The product of pxcA (formerly known as cotA) is involved in light- induced Na+-dependent proton extrusion. In the presence of 2,5-dimethyl-p- benzoquinone, net proton extrusion by Synechocystis sp. strain PCC6803 ceased after 1 min of illumination and a postillumination influx of protons was observed, suggesting that the PxcA-dependent, light-dependent proton extrusion equilibrates with a light-independent influx of protons. A photosystem I (PS I) deletion mutant extruded a large number of protons in the light. Thus, PS II-dependent electron transfer and proton translocation are major factors in light-driven proton extrusion, presumably mediated by ATP synthesis. Inhibition of CO2 fixation by glyceraldehyde in a cytochrome c oxidase (COX) deletion mutant strongly inhibited the proton extrusion. Leakage of PS II-generated electrons to oxygen via COX appears to be required for proton extrusion when CO2 fixation is inhibited. At pH 8.0, NO3- uptake activity was very low in the pxcA mutant at low [Na+] (~100 μM). At pH 6.5, the pxcA strain did not take up CO2 or NO3- at low [Na+] and showed very low CO2 uptake activity even at 15 mM Na+. A possible role of PxcA-dependent proton exchange in charge and pH homeostasis during uptake of CO2, HCO3-, and NO3- is discussed.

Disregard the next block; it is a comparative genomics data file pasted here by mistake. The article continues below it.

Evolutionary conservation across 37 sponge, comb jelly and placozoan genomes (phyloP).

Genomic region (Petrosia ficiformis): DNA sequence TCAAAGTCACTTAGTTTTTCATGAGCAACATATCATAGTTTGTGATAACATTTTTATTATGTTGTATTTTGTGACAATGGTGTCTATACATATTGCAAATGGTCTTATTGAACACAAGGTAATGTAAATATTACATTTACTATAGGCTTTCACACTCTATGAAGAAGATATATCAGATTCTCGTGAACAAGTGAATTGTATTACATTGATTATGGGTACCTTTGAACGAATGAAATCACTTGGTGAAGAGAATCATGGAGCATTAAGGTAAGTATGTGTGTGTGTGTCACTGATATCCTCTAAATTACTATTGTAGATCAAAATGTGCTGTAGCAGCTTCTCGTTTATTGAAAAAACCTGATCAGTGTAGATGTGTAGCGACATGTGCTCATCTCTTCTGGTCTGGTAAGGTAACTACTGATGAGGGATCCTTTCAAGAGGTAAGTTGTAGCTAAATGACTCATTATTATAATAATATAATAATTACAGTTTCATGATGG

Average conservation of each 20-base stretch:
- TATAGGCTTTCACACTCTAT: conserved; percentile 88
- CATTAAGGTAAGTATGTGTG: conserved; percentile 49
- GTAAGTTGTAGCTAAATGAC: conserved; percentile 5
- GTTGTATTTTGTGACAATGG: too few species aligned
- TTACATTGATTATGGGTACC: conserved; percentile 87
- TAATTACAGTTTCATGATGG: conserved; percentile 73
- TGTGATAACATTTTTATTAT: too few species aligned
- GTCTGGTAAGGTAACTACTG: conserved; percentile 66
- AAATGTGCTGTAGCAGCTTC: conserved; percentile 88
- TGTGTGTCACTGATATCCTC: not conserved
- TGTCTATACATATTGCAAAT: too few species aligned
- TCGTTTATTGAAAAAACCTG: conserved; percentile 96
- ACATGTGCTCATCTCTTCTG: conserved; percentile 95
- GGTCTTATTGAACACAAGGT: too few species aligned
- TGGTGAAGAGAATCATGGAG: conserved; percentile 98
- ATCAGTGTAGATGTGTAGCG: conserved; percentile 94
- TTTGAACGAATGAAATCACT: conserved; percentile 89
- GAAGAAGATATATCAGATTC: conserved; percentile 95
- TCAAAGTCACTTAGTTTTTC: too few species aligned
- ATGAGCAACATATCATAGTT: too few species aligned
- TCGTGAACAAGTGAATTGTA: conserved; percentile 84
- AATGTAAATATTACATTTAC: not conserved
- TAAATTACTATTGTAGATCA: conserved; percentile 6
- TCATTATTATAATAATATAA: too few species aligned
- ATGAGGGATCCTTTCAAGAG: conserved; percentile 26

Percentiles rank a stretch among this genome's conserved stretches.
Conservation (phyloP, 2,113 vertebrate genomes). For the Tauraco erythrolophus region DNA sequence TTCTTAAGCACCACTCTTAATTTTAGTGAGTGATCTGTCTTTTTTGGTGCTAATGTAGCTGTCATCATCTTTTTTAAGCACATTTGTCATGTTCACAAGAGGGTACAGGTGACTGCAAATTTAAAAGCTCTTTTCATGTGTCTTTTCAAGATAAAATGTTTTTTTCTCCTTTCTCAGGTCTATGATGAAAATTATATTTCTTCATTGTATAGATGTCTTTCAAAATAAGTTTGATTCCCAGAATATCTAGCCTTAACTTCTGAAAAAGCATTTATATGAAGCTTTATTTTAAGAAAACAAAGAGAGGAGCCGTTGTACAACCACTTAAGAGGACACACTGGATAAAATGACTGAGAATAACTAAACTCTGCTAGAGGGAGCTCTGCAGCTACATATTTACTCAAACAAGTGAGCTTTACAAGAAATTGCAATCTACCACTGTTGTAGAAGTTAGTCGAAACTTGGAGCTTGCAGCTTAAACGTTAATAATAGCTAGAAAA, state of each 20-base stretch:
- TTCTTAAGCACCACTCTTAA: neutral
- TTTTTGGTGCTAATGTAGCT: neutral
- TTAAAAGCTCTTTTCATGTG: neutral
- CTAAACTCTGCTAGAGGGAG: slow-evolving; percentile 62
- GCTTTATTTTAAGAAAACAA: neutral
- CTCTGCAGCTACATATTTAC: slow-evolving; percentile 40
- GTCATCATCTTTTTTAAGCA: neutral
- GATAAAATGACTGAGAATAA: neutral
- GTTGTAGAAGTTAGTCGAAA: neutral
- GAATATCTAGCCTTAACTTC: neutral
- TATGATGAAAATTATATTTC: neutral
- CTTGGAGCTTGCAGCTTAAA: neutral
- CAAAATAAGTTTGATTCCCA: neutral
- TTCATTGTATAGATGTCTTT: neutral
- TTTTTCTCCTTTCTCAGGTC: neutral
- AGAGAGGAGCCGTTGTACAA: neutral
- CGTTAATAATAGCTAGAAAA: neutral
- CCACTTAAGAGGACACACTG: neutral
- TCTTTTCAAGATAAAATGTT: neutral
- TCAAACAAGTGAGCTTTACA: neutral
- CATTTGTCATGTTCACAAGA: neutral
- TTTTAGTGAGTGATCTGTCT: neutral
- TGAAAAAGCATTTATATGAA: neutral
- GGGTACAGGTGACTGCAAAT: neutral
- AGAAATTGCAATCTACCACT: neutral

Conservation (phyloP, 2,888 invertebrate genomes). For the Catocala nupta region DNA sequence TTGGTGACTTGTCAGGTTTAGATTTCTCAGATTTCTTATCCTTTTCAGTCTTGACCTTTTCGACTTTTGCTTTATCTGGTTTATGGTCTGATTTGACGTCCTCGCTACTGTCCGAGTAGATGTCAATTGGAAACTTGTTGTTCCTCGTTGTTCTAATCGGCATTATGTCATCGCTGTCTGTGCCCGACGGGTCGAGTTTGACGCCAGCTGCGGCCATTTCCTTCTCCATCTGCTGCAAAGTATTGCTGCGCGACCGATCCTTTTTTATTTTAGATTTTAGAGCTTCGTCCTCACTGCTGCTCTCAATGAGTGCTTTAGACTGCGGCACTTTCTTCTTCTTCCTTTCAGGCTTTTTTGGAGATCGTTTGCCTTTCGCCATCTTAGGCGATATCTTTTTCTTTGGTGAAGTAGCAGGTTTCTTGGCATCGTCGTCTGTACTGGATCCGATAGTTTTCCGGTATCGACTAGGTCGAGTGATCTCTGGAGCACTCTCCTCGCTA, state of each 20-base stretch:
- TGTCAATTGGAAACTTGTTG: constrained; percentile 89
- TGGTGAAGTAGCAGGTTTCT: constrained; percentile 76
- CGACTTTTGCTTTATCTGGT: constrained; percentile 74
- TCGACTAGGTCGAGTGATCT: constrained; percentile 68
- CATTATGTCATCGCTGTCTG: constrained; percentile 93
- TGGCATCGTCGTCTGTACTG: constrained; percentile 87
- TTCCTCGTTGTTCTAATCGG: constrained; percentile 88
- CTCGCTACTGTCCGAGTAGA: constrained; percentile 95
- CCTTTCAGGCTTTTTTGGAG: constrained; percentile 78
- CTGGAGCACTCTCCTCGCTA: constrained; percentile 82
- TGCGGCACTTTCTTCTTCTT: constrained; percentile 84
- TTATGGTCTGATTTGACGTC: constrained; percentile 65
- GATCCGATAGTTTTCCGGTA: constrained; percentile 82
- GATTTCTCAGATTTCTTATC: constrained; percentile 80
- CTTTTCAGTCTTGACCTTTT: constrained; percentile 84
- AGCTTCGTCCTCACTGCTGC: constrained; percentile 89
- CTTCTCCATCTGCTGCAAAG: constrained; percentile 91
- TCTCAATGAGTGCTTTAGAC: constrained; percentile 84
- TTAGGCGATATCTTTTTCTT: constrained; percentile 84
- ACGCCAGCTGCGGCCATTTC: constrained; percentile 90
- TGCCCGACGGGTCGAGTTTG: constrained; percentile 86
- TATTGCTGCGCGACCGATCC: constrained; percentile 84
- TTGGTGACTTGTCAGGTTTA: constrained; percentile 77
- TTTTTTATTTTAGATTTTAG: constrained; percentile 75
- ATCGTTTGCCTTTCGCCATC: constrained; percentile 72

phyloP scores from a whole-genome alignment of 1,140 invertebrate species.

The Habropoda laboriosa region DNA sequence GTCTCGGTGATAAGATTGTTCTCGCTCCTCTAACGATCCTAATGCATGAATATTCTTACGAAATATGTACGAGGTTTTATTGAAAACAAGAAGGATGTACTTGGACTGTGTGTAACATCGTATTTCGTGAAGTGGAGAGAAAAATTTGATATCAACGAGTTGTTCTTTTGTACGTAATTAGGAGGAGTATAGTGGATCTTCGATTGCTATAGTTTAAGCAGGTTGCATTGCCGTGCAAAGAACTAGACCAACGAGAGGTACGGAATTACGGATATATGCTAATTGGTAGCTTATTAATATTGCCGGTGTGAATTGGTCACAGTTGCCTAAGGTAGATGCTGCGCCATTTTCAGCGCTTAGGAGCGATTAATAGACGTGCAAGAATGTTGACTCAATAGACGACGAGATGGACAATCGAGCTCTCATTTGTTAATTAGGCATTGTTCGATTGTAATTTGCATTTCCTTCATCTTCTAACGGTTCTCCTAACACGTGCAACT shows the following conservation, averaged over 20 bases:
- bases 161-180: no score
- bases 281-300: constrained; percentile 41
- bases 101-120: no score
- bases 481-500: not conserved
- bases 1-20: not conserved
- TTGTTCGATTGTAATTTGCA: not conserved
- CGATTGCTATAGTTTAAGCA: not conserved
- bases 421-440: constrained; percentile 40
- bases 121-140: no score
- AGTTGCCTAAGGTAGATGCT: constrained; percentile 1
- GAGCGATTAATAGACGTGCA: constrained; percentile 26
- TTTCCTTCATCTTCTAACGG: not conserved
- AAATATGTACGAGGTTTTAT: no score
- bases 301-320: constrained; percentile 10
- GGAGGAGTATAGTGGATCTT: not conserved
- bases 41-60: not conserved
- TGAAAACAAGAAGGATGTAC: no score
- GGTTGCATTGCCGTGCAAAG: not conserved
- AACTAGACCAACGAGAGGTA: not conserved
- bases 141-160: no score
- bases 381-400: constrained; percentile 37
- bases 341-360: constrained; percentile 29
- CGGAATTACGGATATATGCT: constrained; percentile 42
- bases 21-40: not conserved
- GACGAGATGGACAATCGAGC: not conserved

ASJC Scopus subject areas
- Molecular Biology